has improved enough to make it safe to perform the transplant and a suitable
donor has been found. During the transplant operation, the artificial heart is
removed.




                                                 The Victor Chang Cardiac Research Institute
                                                                       ABN 61 068 363 235
                           Tel: (02) 8382 3022 Fax: (02) 8382 3585 www.victorchang.com.au




                                                                                          4
                       HEART TRANSPLANTS
People whose hearts are severely damaged may develop a condition known
as heart failure where the heart is unable to pump properly. It is usually
caused by coronary heart disease or by cardiomyopathy, a condition that
weakens the heart muscle. Only a small percentage of the people who have
heart failure need a heart transplant.

Untreated heart failure can lead to breathlessness, tiredness, swelling of the
legs and abdomen, electrical disturbances of the heart and an inability to
exercise. In more advanced cases, patients become breathless after very
little activity.

Once it has been determined that a patient is in need of a heart transplant, the
following must be taken into consideration before the patient is put on the
waiting list. Other organs such as kidneys and liver must be functioning
normally, the patient must not smoke or drink alcohol, and be willing to take
care of their new organ.

If a patient fits the above criteria, they carry a pager so they can be contacted
at very short notice and can get to hospital immediately a suitable donor heart
becomes available.

Surgery normally takes from three to six hours. The old heart, in most cases,
is removed through an incision in the chest and the diseased heart replaced
with the donor heart, commonly known as an ‘orthotopic’ heart transplant.
Sometimes the donor heart can be attached to the old heart acting as an
assist pump for the old heart. This is known as a ‘heterotopic’ heart
transplant. A patient normally stays in hospital 8 – 10 days after a
transplant. Medical supervision, which is frequent at first, is then given on an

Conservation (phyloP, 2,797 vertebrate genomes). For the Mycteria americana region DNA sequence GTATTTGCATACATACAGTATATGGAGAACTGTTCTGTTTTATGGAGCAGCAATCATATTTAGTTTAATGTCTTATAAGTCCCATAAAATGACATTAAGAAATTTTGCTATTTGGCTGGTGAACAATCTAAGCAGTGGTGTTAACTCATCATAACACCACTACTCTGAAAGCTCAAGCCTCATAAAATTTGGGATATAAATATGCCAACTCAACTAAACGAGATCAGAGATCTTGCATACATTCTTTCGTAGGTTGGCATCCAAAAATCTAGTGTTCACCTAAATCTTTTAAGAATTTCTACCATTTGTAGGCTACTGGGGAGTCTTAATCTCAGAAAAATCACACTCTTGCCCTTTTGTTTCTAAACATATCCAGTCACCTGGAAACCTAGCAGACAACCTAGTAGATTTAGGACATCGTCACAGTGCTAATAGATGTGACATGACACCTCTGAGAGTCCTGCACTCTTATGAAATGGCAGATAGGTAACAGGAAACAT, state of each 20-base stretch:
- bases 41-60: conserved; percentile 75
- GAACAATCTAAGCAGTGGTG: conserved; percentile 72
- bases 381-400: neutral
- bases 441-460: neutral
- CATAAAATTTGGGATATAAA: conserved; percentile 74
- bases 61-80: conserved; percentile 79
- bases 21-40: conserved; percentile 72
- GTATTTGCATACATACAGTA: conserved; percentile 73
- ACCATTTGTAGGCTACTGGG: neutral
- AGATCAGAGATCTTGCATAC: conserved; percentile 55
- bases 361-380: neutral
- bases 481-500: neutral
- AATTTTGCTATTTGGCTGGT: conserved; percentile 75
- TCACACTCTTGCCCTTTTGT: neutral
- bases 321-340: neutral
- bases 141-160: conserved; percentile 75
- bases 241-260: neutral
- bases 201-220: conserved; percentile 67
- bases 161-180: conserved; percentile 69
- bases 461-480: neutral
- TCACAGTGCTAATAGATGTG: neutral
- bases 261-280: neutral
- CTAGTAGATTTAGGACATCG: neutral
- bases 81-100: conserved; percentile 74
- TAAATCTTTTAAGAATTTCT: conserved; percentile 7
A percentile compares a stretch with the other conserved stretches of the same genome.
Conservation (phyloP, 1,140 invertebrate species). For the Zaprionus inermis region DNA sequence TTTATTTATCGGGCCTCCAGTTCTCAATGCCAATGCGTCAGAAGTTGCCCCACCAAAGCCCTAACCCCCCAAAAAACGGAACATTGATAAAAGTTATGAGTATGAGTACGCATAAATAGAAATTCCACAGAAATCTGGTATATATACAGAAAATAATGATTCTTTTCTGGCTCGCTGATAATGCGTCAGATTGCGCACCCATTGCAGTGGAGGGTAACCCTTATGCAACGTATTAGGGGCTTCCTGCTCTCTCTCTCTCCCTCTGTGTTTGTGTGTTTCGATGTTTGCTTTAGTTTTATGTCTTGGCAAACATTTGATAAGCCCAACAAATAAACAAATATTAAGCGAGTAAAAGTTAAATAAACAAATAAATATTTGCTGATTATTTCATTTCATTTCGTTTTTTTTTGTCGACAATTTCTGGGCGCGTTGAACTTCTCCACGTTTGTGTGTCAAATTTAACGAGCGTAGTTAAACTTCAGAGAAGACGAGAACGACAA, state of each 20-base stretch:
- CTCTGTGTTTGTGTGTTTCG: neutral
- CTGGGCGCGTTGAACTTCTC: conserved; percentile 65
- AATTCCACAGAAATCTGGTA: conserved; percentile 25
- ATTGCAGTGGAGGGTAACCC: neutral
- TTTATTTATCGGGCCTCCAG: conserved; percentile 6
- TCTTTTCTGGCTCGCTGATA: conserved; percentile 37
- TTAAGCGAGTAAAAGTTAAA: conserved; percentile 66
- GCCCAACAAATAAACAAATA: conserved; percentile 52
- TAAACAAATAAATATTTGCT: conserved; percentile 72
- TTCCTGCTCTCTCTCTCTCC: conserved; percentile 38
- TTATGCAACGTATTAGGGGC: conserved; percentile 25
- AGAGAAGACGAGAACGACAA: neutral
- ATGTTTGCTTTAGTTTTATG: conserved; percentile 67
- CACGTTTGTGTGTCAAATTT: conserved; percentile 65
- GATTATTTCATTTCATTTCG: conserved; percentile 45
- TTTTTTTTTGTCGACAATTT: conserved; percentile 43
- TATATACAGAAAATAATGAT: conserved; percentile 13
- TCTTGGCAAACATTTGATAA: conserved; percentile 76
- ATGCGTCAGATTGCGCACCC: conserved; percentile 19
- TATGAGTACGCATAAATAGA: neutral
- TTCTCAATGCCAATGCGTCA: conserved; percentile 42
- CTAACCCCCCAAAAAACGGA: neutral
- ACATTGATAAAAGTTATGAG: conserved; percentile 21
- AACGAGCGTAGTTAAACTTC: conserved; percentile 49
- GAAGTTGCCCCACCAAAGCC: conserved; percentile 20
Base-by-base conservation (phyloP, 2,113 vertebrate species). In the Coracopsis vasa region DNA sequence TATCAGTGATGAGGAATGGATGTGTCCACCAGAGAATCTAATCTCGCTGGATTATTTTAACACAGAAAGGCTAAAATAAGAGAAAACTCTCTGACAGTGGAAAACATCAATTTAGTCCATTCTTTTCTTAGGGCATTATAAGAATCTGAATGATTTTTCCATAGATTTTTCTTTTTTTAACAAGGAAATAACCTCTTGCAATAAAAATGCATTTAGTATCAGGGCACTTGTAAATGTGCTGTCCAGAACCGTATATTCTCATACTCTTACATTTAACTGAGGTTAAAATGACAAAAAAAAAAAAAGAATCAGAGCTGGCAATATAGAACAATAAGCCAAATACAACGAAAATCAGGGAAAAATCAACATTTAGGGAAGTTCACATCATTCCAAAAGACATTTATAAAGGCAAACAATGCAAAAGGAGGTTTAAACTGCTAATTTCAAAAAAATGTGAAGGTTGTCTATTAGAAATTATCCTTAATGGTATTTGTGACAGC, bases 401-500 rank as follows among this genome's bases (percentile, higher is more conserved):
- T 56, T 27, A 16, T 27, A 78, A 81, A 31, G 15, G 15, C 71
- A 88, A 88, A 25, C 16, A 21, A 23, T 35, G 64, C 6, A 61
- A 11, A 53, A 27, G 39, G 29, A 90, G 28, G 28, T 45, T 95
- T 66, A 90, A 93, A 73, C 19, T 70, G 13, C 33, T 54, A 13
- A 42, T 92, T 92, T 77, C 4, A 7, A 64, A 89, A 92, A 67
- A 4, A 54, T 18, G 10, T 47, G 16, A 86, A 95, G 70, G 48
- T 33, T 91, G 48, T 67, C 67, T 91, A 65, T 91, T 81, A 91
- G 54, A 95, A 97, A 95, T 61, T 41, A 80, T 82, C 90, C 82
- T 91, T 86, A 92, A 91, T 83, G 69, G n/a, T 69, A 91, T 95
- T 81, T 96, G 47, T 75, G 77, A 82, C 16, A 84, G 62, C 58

outpatient basis. Eventually patients need only to be seen for an annually for
a check-up.

Most patients suffer some form of organ rejection, particularly in the first six
months after the transplant because the body recognises the transplanted
heart as ‘foreign’ and therefore the patient’s immune system attempts to
‘reject’ the transplanted organ. To control this, drugs must be taken by the
recipient over their lifetime to slow down the rejection process.


                                                                                   5
The average heart transplant can be expected to last between 10 and 20
years and can be performed from infancy to 65 years of age (results are not
quite as good in patients over 60).

Heart transplant recipients go back to work and can lead a normal life. There
is generally no need for lighter work; manual labour and other ‘physical’
occupations are often still possible.




                                                The Victor Chang Cardiac Research Institute
                                                                      ABN 61 068 363 235
                          Tel: (02) 8382 3022 Fax: (02) 8382 3585 www.victorchang.com.au



                                                                                         6
                     The HeartMate Blood Pump




   The Heart Mate Blood Pump is a ventricular-assist device which acts like a
fifth heart chamber and helps push oxygenated blood out through the arteries.
  The HeartMate has two chambers: an upper one to collect and expel blood
 and a lower one that houses the electric motor. Each time the motor rotates,
the piston moves upward, pushing the diaphragm into the blood chamber and
forcing blood out of the pump. The HeartMate is secured to the abdomen just
     below the diaphragm and powered, in this model, by an air pump, The
 device is made of titanium microspheres to give it a rough surface to prevent
                              blood from clotting.
        Dr Victor Chang pioneered the heart pump until his death in 1991.


Reference
The New Weekly – April 1994, 10 year anniversary of the first heart transplant



                                                                             7
Victor Chang’s Artificial Heart




                        The Victor Chang Cardiac Research Institute
                                              ABN 61 068 363 235
  Tel: (02) 8382 3022 Fax: (02) 8382 3585 www.victorchang.com.au



                                                                 8
                             The Heart